I have always had a love of forgotten gardens. Maybe that is why I initially took on the challenge of my current garden, because it had become a forgotten garden.
Earlier, I was looking through old photos today that I once took in 2007. Then, I had documented a ruin of gardens on Buck Lane in Haverford in Lower Merion Township. The houses were going to be demolished for what I feel are seriously ugly townhouses crammed in like sardines. I still feel that way today.
It made me sad because people had once loved these two gardens, until the lure of a developer’s cash became worth more than a home and a garden and sense of place. And these were relatively deep gardens for their location, which made them unusual and of course deep lots always make developers drool.
As I took those photos that late May day in 2007, the houses were already empty and cleared out. They were empty shells standing there in what was quickly becoming the ruins of the gardens. Beautiful and quite large and well established Japanese Maples with their lovely trunks marked by big red “Xs” meaning soon a saw would take them down, if not simply a big bulldozer. Beautiful, healthy trees.
I remember distinctly wandering with the ghosts of two former gardens’ glory, imagining how pretty the gardens had once been. I never knew the people who lived in either of these two houses with once beautiful gardens, so the day I was discovering the gardens for the first time, was also the last time.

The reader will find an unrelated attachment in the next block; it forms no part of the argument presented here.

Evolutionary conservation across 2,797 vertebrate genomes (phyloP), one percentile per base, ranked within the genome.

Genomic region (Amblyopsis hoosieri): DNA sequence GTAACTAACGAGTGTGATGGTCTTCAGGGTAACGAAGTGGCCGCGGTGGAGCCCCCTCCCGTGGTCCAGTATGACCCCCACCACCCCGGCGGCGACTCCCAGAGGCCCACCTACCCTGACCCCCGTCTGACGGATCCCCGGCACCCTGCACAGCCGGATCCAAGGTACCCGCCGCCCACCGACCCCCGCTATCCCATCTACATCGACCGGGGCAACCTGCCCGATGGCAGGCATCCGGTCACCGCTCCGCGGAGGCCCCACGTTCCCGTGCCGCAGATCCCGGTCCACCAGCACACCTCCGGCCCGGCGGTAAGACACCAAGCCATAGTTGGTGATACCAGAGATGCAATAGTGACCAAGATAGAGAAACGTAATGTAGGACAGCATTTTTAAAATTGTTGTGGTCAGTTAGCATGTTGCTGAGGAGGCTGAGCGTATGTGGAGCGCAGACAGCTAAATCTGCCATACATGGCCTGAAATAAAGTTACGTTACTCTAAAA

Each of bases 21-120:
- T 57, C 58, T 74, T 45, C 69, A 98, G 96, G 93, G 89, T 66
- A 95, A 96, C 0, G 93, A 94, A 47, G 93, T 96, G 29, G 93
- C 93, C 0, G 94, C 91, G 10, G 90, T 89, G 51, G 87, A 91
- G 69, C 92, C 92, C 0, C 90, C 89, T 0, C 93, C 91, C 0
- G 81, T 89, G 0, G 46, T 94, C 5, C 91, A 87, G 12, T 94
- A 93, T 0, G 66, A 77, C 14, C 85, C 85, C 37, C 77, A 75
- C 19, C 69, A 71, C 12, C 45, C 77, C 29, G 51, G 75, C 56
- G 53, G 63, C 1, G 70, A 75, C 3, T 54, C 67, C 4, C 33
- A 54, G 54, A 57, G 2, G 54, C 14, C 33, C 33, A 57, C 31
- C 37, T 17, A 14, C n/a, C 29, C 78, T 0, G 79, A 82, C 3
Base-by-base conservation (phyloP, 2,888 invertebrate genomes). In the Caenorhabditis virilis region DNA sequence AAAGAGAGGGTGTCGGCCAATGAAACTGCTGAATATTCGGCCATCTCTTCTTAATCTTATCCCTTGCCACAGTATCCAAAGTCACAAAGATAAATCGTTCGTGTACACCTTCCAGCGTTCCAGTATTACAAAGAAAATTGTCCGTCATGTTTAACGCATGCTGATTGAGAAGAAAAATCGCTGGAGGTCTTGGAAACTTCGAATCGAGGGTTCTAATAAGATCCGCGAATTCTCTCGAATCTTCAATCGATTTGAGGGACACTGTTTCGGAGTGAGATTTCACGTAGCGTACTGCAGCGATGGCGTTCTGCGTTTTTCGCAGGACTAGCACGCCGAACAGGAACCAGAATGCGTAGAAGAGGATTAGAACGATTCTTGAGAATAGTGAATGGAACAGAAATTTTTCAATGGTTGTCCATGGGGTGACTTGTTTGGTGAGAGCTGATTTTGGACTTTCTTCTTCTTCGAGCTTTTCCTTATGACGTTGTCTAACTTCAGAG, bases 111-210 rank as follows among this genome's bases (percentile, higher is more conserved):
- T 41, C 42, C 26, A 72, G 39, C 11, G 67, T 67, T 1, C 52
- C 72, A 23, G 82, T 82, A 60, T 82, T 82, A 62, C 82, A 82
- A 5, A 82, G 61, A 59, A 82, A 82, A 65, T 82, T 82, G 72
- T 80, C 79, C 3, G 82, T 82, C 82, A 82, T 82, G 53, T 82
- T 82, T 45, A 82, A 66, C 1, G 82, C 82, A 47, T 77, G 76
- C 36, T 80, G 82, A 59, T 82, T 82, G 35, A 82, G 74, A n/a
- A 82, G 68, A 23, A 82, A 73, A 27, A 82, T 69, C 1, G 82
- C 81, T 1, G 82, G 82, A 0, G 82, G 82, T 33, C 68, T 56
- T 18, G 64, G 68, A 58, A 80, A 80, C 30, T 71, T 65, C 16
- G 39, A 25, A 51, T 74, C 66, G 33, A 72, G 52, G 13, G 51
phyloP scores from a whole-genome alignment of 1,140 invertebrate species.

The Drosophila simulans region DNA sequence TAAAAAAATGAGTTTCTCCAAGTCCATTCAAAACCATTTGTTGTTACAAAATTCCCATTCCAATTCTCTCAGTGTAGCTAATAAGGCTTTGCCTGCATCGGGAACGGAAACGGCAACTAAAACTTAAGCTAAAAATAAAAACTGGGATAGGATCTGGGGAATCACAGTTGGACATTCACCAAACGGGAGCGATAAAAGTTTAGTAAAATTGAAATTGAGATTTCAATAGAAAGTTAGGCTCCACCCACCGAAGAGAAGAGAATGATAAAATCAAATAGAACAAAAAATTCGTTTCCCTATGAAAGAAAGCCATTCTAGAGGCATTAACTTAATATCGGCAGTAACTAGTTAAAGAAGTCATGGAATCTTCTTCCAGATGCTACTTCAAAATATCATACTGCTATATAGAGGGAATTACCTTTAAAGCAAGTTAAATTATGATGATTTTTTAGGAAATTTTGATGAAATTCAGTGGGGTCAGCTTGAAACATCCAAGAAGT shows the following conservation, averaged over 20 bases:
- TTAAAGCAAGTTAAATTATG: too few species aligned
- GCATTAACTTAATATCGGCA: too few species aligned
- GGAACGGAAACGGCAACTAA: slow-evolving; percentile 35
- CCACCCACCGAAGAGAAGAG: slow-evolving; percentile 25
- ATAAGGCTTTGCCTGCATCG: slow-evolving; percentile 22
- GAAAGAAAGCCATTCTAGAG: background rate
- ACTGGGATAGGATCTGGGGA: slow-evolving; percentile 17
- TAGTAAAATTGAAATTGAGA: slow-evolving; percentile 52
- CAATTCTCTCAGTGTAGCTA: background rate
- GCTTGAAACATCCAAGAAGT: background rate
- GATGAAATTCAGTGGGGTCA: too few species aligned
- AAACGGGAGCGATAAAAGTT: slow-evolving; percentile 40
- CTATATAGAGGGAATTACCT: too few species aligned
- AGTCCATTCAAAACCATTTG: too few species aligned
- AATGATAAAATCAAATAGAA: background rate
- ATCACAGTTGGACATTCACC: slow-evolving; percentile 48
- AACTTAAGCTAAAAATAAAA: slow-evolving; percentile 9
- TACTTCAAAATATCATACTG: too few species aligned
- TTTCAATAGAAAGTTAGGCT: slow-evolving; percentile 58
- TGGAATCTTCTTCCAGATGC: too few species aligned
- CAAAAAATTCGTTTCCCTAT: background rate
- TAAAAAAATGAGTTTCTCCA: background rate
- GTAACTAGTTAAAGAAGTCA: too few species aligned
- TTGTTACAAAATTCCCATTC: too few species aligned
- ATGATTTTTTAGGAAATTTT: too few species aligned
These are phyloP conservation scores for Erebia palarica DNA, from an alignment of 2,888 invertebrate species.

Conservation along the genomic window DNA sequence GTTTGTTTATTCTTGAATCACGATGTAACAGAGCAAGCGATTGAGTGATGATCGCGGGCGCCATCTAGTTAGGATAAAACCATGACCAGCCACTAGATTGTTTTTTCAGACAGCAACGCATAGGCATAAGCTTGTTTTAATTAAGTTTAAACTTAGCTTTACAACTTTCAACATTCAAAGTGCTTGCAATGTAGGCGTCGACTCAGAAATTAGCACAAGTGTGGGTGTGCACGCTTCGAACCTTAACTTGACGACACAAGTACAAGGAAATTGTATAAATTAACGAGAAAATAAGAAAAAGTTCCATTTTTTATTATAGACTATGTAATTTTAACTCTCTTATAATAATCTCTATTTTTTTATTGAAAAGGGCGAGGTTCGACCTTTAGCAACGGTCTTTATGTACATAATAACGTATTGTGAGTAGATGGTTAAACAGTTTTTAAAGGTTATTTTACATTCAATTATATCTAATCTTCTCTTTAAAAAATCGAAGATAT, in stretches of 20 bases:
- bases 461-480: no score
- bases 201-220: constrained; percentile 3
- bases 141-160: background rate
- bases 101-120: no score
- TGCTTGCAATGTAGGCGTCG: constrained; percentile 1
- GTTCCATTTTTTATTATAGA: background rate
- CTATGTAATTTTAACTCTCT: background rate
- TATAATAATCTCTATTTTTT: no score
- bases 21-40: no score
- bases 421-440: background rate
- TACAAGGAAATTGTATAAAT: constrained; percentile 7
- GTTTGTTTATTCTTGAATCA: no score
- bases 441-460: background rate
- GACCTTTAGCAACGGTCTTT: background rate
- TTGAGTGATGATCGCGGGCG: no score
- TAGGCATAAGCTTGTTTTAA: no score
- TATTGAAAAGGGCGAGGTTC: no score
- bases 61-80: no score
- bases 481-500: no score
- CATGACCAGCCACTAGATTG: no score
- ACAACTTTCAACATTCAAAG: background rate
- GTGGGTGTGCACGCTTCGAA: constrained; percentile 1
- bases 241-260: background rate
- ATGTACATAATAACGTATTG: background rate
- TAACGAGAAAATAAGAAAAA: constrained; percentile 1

I remember on that day long ago, wishing I had a big garden at that time to rescue plants from this location. But I did not. I had a very small garden. In the end, I don’t even remember the developer offering to let people dig plants.
I realized today that a lot of the plants I saw in this garden exist in my current garden. These were a very pretty pair of gardens once upon a time. And they had people who tended to them. These gardens were loaded with glorious, old fashioned perennials along with the shrubs and trees. These were gardens that had four seasons of interest. And what the vision was which replaced them was a bunch of new construction townhouses crammed in like sardines. Houses with no soul, and overpriced even in a Main Line location. They exist today and were “shrubbed” which means they showed that municipality a “landscape plan” that was a mere afterthought, and will never be gardens.
Gardens are so important. And it is a shame that so many can’t recognize that. When I look back on these photos it makes me wonder if someone else in the future will love my beautiful garden the way I do? Or will my garden some day be plowed under for another development?
I don’t have that crystal ball, so all I can and will do is continue to love my garden and tend to it. I also encourage others to care for theirs. But remember the forgotten gardens, because they can always teach us something.
Your blog touched my heart, as I’ve left beloved gardens behind over the years but also found a new one at my current home. Overgrown shrubs and brush hid a struggling azalea, mountain laurel and rhododendron from view. Since clearing out and opening up the area to light again, these ‘ghost’ shrubs have come back to life!
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Thank you Carla
“ These were a very pretty pair of gardens once upon a time. And they had people who tended to them. These gardens were loaded with glorious, old fashioned perennials along with the shrubs and trees. These were gardens that had four seasons of interest. ”
My friend Daryl Beyer reminded me recently that “without a gardener, there is no garden.”
Your story reminded me of that.
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